Dispelling Myths About Poverty
What is Wealth-Based Discrimination?
Wealth-based discrimination is when our laws and policies punish people simply because they are poor.
Preventing a mother from visiting her sons in prison because she cannot afford to pay parking tickets is wealth-based discrimination. Forcing someone to leave town because their mobile home is not worth enough is wealth-based discrimination. Keeping someone in jail pre-trial simply because they cannot afford bail is wealth-based discrimination. In all of these examples (and many more), people are penalized just for being poor.
The clearest example of wealth-based discrimination is money bail: Person A can afford to post bond and is free pre-trial; Person B cannot afford bail and must remain in jail. Both have the same presumption of innocence but in reality only Person A benefits from it. That is wealth-based discrimination. Our justice system should not treat people different based solely on their wealth-status, but right now we have two systems of justice: one for the rich and another for everyone else.
Poverty is an Urgent Problem in the U.S.
More people are falling into poverty, and we are imprisoning low-income community members at a faster rate than ever before.
Before the 1970s, economic growth in the U.S. was associated with falling poverty rates but that is no longer the case. Americans are now working longer and harder but becoming poorer and poorer. Economic instability has heightened poverty across the country, with a national poverty rate of 14% and those living just above poverty at 28%. The welfare reform acts of 1996 accelerated this process by ending federal cash aid programs and replacing them with time-limited state grants. In short, every year more and more people fall through this country’s frayed social safety net.
The sheer number of people in the criminal justice system has made the problem acute as a result of the misguided War on Drugs - the United States, which only represents 5% of the world’s population, accounts for 25% of those behind bars. People experiencing poverty are at greater risk of being arrested and incarcerated for minor offenses than wealthier Americans. According to the Prison Policy Initiative, incarcerated people have a median annual income of $19,185 before they are put in jail, which is 41% less than people of similar ages who don’t go to jail. It is evident, that far too often, it is our poorest who sit in jail.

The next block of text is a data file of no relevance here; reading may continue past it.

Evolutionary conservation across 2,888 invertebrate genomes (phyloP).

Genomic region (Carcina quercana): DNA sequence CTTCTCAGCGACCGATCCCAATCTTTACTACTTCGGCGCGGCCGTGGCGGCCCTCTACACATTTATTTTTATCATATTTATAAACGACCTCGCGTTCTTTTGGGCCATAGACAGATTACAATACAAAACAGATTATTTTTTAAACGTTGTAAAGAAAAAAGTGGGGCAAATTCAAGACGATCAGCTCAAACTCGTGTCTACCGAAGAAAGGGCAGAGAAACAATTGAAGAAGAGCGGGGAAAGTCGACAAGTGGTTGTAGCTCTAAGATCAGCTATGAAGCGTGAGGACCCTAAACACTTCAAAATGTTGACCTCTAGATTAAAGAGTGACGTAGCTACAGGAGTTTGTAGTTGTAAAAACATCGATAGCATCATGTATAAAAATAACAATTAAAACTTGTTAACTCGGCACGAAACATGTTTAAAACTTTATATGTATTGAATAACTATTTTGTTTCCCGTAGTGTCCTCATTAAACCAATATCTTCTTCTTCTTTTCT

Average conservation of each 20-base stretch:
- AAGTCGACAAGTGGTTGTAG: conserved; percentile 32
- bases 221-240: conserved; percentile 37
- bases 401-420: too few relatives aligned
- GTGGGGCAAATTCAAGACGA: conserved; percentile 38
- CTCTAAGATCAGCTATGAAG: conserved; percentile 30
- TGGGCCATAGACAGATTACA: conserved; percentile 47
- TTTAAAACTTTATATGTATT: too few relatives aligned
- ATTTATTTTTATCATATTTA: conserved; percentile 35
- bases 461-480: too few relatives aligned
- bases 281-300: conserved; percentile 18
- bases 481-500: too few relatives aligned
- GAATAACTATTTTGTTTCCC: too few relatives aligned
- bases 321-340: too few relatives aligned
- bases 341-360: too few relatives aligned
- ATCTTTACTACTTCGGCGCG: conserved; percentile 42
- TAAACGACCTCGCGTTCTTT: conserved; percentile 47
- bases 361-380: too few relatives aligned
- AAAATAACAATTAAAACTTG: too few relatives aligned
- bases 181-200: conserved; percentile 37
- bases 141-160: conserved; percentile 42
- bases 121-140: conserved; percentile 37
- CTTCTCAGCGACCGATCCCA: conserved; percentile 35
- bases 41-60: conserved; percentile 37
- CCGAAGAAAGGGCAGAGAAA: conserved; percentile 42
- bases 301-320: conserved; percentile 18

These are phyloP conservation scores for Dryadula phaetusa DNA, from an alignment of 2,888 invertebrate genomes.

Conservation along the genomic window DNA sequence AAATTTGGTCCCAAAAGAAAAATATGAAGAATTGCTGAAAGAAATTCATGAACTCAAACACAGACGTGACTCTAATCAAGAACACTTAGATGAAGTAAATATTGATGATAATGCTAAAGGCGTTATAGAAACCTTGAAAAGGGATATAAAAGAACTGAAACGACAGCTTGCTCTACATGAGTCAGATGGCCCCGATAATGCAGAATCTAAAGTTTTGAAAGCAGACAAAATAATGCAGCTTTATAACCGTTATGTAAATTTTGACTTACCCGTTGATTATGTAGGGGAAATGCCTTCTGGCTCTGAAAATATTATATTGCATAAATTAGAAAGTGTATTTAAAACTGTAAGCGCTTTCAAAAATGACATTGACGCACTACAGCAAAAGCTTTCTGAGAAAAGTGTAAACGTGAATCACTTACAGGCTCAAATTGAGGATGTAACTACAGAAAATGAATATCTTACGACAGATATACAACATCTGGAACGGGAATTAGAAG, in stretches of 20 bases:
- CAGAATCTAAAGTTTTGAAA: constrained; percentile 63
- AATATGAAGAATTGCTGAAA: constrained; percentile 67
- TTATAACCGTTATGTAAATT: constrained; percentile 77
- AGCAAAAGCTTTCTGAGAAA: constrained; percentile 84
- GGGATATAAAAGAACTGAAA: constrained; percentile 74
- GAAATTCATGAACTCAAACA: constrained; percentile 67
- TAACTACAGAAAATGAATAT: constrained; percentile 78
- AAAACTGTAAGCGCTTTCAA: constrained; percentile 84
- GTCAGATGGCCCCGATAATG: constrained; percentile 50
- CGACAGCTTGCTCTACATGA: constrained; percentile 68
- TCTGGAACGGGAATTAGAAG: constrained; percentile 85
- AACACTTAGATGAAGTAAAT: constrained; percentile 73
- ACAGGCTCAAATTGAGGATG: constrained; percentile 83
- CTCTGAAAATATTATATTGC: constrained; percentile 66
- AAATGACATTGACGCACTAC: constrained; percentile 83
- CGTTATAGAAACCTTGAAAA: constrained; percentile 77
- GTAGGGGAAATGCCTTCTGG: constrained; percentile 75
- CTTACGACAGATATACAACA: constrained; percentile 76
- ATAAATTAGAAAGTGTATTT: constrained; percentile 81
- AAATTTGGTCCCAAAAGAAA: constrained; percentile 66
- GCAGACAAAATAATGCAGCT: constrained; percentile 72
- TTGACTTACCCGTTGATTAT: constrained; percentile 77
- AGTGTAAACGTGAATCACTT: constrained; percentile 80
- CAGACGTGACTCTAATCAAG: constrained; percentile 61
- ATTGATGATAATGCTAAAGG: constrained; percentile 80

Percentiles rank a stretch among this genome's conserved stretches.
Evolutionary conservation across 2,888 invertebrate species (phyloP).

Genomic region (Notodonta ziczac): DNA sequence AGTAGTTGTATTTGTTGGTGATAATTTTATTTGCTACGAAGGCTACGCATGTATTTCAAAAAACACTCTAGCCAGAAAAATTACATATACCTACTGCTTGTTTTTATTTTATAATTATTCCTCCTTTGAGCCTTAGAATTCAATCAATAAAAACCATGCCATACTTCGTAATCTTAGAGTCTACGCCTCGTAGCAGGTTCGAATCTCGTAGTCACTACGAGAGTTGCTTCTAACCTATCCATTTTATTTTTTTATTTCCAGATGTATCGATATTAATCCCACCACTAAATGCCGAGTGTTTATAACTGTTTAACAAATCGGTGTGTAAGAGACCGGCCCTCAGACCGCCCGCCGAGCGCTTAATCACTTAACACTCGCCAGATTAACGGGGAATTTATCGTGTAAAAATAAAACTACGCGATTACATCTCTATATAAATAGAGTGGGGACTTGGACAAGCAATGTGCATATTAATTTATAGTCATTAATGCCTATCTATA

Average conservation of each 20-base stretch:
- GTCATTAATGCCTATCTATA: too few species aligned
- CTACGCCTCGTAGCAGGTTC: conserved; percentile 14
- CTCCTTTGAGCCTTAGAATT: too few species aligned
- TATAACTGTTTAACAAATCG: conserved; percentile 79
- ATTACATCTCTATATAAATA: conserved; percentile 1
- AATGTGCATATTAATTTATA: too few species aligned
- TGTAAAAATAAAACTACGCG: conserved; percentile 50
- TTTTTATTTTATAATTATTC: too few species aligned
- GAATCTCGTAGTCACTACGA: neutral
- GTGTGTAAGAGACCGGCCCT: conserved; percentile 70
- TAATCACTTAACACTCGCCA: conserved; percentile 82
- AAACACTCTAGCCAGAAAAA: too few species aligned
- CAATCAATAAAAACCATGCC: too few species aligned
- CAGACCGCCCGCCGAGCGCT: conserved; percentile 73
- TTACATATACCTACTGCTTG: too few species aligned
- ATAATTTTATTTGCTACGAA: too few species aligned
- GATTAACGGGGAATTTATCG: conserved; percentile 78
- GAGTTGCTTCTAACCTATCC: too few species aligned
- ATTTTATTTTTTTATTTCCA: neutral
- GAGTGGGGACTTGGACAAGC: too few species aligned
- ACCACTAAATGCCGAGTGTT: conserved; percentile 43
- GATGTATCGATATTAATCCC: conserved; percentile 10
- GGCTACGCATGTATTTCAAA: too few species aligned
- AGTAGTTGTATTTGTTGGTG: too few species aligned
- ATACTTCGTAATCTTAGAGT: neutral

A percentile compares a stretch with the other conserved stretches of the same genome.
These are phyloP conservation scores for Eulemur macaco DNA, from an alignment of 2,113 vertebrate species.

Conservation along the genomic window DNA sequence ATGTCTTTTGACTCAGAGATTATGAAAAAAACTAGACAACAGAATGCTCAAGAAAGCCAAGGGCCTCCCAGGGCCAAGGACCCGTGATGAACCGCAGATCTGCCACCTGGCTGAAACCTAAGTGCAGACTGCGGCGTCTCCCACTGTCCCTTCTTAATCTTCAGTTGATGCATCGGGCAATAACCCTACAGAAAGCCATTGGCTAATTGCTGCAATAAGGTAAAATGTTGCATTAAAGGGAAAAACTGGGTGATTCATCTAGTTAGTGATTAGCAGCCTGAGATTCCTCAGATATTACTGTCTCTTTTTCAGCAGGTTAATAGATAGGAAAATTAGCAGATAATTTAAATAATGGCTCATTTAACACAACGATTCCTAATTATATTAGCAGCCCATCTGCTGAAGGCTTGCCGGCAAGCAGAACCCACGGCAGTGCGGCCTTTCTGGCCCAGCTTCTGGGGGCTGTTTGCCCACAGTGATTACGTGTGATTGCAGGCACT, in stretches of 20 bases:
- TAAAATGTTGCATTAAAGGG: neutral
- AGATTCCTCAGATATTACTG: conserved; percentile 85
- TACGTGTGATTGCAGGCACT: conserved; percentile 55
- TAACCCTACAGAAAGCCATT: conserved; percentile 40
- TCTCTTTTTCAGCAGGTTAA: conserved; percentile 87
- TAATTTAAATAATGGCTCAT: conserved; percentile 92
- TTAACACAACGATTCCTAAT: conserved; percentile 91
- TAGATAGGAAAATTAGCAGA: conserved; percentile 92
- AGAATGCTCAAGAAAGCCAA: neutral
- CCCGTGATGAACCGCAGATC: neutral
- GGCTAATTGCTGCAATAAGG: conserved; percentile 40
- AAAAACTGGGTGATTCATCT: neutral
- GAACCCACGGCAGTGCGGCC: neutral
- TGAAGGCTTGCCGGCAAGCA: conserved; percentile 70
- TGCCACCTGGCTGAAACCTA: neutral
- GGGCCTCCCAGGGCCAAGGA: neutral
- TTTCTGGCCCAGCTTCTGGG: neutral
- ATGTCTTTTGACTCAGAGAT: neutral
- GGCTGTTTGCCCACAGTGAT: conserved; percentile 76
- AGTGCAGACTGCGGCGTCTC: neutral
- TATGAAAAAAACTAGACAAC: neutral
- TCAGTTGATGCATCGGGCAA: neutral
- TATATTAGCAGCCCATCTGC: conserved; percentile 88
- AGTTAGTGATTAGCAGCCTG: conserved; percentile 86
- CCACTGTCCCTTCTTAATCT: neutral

Poverty is Criminalized
Poverty in our justice system is too often treated as a criminal offense.
Take driver’s licenses for instance: A poor driver with a busted taillight will get burdened with a fine they cannot afford to pay. If left unpaid most states will eventually suspend the driver’s licenses.
Unless the person lives in a city with reliable public transportation, they will have to keep driving to stay employed – putting themselves at higher risk of punishment. Driving on a suspended license leads to additional suspension time and fines, a criminal record, and possible jail time. A simple lack of money, can have devastating impacts on one’s livelihood.
But the collateral consequences do not end there. Someone who can’t drive has a hard time staying employed or finding another job. A study in New Jersey showed that 42% of drivers who had suspended licenses lost their jobs and could not readily find another. Eligibility for public housing is restricted or denied if the applicant has a criminal record, including misdemeanors such as driving while suspended. Local Public Housing Authorities can be even more restrictive and evict occupants if a member of their family or another person residing in commits a crime, such as a misdemeanor drug offense.
For someone with low income having a busted taillight leads to criminal consequences, loss of employment, and even homelessness.
Cycles of Poverty are Created by Bad Policies
People experiencing poverty are at greater risk of being fined, arrested and even incarcerated for minor offenses than wealthier individuals.
With few laws or policies meant to protect them, those experiencing poverty are often forced into dangerous situations that create additional barriers for people to access much needed public support and services. Many experiencing poverty continue to be discriminated against without the means to escape poverty, resulting in an endless cycle.
A clear example of such discrimination is home banishment laws. Small towns in the US have enacted ordinances mandating that mobile homes appraise at a particular value, often double the average mobile home worth. By artificially placing affordable housing out of reach, lower-income individuals are discriminated against by city council and their local governments. This exclusionist behavior deprives poor people of access to better schools, libraries, and recreational facilities. This societal banishment can have a harmful effect on an individual’s lifelong development and can lead to a cycle of homelessness, criminalization, unemployment and lack of education.